Gelato Mama Revisits the Ghosts of Christmas Past and Present, with an Eye on the Future
Do you know what I know?
Holidays breed tradition.
Have I ruined my children’s lives by not participating in matching holiday pajama sets? Possibly.
But as a divorced mom who lives far from her family, traditions—or lack thereof—tend to trigger me this time of year. I often feel inadequate, then overcompensate with doomed ideas like the “Ice Skating Debacle of 2018” where I forced us all to circle a small, cramped ice rink nestled between skyscrapers—my kids sweetly placating me because, somehow, they knew Mom was a little sad, and she needed this desperate act of seasonal cheer … as silly as it was.
It felt easier to create traditions when I was a kid. Of course, I wasn’t doing any of the work; I was just there for cousin debauchery, festive food and my share of gifts stacked high under the tree. Holidays were loud, rambunctious, overstuffed.
On the rare opportunities my kids have had to spend a holiday with my extended family, they were gobsmacked by the sheer volume of jawboning relatives and casserole dishes. I can’t help but mourn the traditions they’ll never know that make up so much of who I am and where I’m from.
But as I move through the holiday season, I can see how quieter traditions have snuck their way into our routine. There is tradition in the dozens of paper snowflakes my daughter and I create and splatter across the windows. There’s tradition in the baking of the same coffee cake each Christmas morning.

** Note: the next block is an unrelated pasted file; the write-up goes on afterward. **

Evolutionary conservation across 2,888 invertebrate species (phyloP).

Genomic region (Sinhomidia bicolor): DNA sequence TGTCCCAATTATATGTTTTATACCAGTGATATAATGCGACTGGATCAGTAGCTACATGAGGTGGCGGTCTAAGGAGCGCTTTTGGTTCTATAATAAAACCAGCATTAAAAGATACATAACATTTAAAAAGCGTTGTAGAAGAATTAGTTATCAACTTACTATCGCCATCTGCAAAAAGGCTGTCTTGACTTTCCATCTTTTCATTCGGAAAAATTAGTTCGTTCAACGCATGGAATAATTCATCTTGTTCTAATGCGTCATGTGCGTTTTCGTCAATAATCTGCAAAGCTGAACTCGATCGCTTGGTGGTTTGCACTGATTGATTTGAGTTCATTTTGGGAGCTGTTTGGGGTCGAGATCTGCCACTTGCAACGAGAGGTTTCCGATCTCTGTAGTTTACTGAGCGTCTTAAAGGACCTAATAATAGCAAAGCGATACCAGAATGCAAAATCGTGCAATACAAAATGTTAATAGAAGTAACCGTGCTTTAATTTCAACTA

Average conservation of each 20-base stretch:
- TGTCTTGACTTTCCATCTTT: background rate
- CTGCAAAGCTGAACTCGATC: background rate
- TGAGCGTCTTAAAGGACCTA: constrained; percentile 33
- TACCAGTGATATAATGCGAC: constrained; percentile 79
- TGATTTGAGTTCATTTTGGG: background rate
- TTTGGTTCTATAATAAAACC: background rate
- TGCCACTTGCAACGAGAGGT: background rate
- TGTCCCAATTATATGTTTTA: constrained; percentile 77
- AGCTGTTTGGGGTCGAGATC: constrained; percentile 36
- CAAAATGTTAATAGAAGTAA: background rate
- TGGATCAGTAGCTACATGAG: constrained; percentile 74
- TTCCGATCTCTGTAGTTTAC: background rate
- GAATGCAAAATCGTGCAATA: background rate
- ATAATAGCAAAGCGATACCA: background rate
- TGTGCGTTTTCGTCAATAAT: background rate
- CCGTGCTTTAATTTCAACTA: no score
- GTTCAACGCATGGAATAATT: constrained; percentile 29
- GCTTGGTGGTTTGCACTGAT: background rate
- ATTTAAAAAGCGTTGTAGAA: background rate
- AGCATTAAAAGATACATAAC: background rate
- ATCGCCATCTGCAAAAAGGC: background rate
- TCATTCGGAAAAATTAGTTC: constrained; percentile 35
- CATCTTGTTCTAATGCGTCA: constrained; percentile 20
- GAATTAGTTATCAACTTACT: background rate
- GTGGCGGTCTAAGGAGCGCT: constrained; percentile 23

It is in the music we play as we pile cookies high with colorful sugar—daring one another to take a big, caloric bite. It is in the gathering of orphaned friends on the eve of Christmas, our bellies full of lasagna, Chianti and gratitude. It is in the comfort binge-watching of Elf, Home Alone and Christmas Vacation, fighting for space on the sofa, still delighted by jokes that feel like old friends. It is in the joy I feel as I sit in the middle of crumpled, discarded wrapping paper wearing all my gifts at once with a beanie on my head, fuzzy socks on my feet and new earrings bedazzling my lobes.
Tradition isn’t always a place or a thing. It’s a feeling. And while I can’t give my kids what I had in rowdy uncles talking politics and crops while mischievous cousins sneaked peeks at all our presents, I know that I have always given my kids what that boisterous activity was rooted in: love.
I hope that within this season of cheer, you truly find some traditions—be they clamorous or calm. And if you find yourself needing a buddy to hit up an ice-skating rink, I got you.